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The Nashville Fringe Festival exists to celebrate the diversity of Nashville artists, and to honor the legends among us who enrich our city and inspire our lives.

That inspiration comes in many forms. For some, it is found in art, while for others it is derived from the words and messages we share with one another. This month we are focused, along with many across the country, on the message of the Black Lives Matter movement, and for the June 8 edition of the Fringe Radio Show, host E.T. reflected on the past by playing speeches by Barack Obama and Martin Luther King Jr. Strength. Solidarity. And Support.

 
New: Community Bulletin Board
A Call for Submissions
Looking ahead, we hope to better hold space for the diverse range of the city's artists. As Fringe Radio Show co-host E.T. adds each time he opens the program, the Fringe exists to celebrate music, dance, crafts, spoken word, film, and performing art of all varieties, and today we would like to open the Nashville Fringe Festival's website up to the city's performers and creators.

If you have upcoming artistic events, live streams, releases, projects, or performances - we want to hear from you.

Think of this as the pegboard at your neighborhood coffee shop, or the front window at the local record store. Please click the below link (or reply to this email) to send us information on your work and we will add it to the newly added Community Bulletin Board on our website.

 
Submit Your Event Here
One of the goals of the Fringe Radio Show has been to open the platform to musical artists in our city whose voices aren't regularly amplified and uplifted. Due to the ongoing safer-at-home measures, the show has not recently featured guests live in the studio, but has instead been focused on sharing music from artists within the Nashville community. We encourage you to explore these recent broadcasts, and hopefully you'll discover music from within our community that will enrich your life as it has ours:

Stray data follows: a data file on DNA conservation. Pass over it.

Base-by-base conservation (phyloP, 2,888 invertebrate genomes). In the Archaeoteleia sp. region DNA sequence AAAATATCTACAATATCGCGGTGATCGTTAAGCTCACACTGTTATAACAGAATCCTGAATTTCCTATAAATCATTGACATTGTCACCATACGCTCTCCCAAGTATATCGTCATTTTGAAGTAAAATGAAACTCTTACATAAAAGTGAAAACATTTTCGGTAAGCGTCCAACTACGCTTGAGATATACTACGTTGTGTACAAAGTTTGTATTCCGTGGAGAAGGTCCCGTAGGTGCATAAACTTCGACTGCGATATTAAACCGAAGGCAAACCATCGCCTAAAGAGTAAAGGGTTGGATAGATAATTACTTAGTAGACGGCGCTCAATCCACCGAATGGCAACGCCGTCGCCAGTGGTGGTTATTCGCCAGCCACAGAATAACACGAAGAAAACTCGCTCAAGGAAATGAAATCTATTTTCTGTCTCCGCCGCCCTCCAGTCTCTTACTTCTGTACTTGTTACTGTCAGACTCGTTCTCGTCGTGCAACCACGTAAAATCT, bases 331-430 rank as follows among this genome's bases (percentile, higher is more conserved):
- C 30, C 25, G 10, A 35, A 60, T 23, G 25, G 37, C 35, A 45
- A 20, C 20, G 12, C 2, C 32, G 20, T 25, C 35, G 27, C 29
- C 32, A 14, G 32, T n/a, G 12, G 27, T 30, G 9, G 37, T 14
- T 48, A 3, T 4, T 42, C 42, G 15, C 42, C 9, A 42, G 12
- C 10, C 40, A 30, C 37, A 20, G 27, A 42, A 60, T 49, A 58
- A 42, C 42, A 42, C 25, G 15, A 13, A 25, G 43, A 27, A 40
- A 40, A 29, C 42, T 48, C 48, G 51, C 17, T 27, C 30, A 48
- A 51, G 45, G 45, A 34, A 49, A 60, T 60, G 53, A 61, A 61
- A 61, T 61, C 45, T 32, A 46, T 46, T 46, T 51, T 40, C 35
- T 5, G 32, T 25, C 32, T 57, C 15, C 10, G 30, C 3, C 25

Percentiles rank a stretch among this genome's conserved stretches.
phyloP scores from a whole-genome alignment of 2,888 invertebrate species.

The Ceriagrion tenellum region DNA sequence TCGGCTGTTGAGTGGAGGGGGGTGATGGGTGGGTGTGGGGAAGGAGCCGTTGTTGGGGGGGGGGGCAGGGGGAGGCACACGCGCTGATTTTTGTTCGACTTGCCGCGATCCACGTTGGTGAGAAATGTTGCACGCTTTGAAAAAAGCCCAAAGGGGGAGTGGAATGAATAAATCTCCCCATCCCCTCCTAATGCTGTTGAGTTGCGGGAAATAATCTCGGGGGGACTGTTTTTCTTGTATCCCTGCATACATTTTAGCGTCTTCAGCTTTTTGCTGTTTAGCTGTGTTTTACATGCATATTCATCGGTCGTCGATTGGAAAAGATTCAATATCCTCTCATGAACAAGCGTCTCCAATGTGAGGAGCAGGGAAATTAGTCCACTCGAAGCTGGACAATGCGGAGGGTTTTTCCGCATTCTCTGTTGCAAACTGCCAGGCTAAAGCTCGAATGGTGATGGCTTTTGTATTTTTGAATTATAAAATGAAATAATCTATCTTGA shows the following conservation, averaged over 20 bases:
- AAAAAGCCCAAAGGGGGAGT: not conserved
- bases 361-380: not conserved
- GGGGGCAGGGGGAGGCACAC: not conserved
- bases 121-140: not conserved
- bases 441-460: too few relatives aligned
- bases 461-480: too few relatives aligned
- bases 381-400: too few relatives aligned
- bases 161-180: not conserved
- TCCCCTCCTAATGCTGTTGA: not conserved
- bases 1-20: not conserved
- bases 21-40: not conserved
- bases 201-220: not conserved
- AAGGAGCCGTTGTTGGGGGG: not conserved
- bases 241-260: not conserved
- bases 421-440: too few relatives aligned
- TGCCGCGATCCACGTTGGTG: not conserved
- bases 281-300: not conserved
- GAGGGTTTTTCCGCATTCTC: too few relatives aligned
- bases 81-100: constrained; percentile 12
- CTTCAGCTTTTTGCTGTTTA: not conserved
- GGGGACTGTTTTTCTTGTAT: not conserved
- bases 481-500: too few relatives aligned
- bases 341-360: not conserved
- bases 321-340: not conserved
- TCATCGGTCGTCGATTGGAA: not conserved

As a closing reflection, take a trip with us back to Woodstock, with Jimi Hendrix on stage, using his guitar to speak in ways that words never could. As this article notes, his rendition of "The Star-Spangled Banner" "mimics explosions, machine gunfire and a wailing emergency siren – musical images of horror.

But these departures from the traditional melody don’t dismantle the anthem. Instead, he plays notes that intone the words 'bombs bursting in air' and 'rockets red glare.' He depicts, rather than destroys, the song.

Hendrix then plays the 'Taps' melody, a tune traditionally performed at military funerals to honor the sacrifice of service.

Finally, he returns to the traditional anthem melody, offering a full and faithful conclusion to the song. He lingers on several words, extending the note sounding the word 'free' for six full seconds. His musical conclusion seems to echo the optimistic, if not triumphant, themes of the festival."

Much as Hendrix used his instrument to depict the true nature of the song's lyrics, we are being presented with the realities of our shared experience through the sounds of the world around us, the protests crying out for change and the many stories from our oppressed citizens contrasting the values we claim to hold. Despite the pain and despair of our time, hope remains strong. Once again: Strength. Solidarity. And Support.
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The Nashville Fringe Festival exists to celebrate the diversity of Nashville artists, and to honor the legends among us who enrich our city and inspire our lives.






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Nashville Fringe Festival · 7310 Weston Way Dr. · Nashville, TN 37221 · USA

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